This intense psychological thriller is a thoroughly engaging story supported by vivid characterizations and details of small town life.

The Throat is actually the third of a very loose trilogy, the first two being Koko and Mystery. While there’s no need to read these prior to The Throat you may wish to read them afterward. There are additional glimpses into Millhaven in Straub’s collection of short stories, Magic Terror.


The Kitchen God's Wife

The Kitchen God's Wife
By Amy Tan
Ivy Books, 1991. 532 pgs. Fiction

Although this begins and ends among the Chinese Americans in California, the bulk of this story is set in mid-twentieth century China. Winnie tells her life story to her grown daughter—a story of a lonely childhood followed by an arranged marriage to a self-centered, second-rate businessman who lacks integrity and any other value you care to name.

By her own wits and sense of values, her friendships, and more than a bit of luck, Winnie not only survives her marriage and the Japanese bomb raids, but goes on to marry an American soldier, immigrate to the United States and settle in California.

Offering insights into Chinese history and culture this is an inspiring, triumphant story of one woman’s courage.


Monday, October 8, 2007

The Mysterious Edge of the Heroic World

THE MYSTERIOUS EDGE OF THE HEROIC WORLD; E. L. Konigsburg; Young Adult fiction;
256 pages.

Ms. Konigsburg is grinding so many axes in this new novel for young adults you would think sparks would fly, but it is actually a relatively low-key but many-layered narrative. Art, loyalty, eccentricity, friendship, and intolerance are Ms. Konigsburg's familiar subjects in this narrative where Amadeo constructs an unlikely friendship with William and they help Mrs. Zender clean out her house in preparation for her move to a "home." Through a series of desperately improbable coincidences, Amadeo's grandmother butts heads with the quirky Mrs. Zender over a long-ago and terrible injustice. Ms. Konigsburg's prose is, as always, densely textured and finely-tuned, her characters carefully well-wrought and engaging, but I can't imagine very many teens who will be willing to claw their way through the briar patch of personalities and coincidences to reach the point where we learn that it is wicked to judge and persecute people because they are fat or Jewish, or gay, or Southern, or in any other way not exactly like you and me, a good point made with a heavy hand.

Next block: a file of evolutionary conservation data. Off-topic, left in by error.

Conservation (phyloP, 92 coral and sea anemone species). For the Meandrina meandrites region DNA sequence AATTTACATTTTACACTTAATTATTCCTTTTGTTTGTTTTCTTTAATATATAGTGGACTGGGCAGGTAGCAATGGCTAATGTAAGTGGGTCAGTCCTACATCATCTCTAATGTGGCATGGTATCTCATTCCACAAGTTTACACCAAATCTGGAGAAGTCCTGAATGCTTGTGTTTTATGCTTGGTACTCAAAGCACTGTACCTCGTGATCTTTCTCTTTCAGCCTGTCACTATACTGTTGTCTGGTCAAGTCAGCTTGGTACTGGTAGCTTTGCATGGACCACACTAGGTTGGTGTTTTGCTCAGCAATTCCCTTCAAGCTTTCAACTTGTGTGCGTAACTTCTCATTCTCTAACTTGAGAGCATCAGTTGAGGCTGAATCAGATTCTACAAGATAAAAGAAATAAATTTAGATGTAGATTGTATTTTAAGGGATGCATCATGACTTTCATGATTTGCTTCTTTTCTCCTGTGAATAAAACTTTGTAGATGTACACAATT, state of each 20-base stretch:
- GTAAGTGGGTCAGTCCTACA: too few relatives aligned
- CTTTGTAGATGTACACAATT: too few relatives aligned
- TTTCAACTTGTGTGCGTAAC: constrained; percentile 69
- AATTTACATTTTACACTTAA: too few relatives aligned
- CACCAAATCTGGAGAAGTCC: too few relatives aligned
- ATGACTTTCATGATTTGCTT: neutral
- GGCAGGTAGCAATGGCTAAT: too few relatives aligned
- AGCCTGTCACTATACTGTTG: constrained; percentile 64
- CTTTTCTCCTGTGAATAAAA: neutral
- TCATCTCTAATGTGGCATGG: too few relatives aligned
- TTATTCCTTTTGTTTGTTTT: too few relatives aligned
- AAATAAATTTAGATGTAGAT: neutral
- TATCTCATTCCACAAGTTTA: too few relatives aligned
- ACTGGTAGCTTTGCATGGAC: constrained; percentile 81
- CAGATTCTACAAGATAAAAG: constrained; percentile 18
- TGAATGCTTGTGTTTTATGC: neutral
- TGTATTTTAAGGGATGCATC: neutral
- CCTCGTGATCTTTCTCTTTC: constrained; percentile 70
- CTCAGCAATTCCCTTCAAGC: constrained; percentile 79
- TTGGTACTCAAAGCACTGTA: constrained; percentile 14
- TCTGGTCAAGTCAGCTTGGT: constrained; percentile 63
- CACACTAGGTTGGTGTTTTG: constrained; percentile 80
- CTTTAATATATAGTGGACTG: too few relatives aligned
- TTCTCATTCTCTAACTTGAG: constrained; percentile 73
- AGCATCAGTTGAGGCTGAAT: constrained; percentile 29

Thursday, October 4, 2007

Girls of Riyadh

GIRLS OF RIYADH: Rajaa Alsanea: Penguin (2007): Fiction: 286 pages.

Pick up this novel and join the email list of a young woman living in Riyadh, Saudi Arabia. Each posting discloses events in the lives of her friends as they reach marriageable age in a society where men and women are kept strictly apart. Like young women everywhere they dream of true love and romance, but the strict Islamic standards of their society and the traditions of arranged marriage create almost unimaginable barriers to happiness for each of them. Banned in Saudi Arabia, the book gives outsiders an astonishingly intimate look at the lives of rich young Saudi women. You may envy their wealth but you’d never dream of changing places with them.


Wednesday, October 3, 2007

Alone in the Kitchen with an Eggplant


In this delightful collection, authors share their experiences cooking and eating alone. The title comes from Laurie Colwin’s essay, which also appears in her food memoir, Home Cooking, an excellent book for readers who enjoy food writing. Steve Almond, the author of Candyfreak, shares a shrimp recipe; Phoebe Nobles describes how to be an asparagus superhero; and Jeremy Jackson convinced me that I should start eating black beans everyday. Other notable essays and authors include Ann Patchett, Rosa Jurjevics, and Nora Ephron. I didn’t love every essay in the collection, but several essays were so enjoyable that I highly recommend the entire book.


Monday, October 1, 2007

The Remarkable Millard Fillmore: The Unbelievable Life of a Forgotten President


I love to read biographies but when I saw this was waiting for me on the hold shelf, even I said to myself, "Why in the world did I put this on hold?"

I'm glad I did, because this is one hilarious book. The author takes the most boring and basic of facts that he unearthed about Fillmore and builds up an unbelievable and hilarious portrait of one of our lesser known presidents. While this is classified as a biography, I wouldn't use it as a basis for a research paper. A very funny read.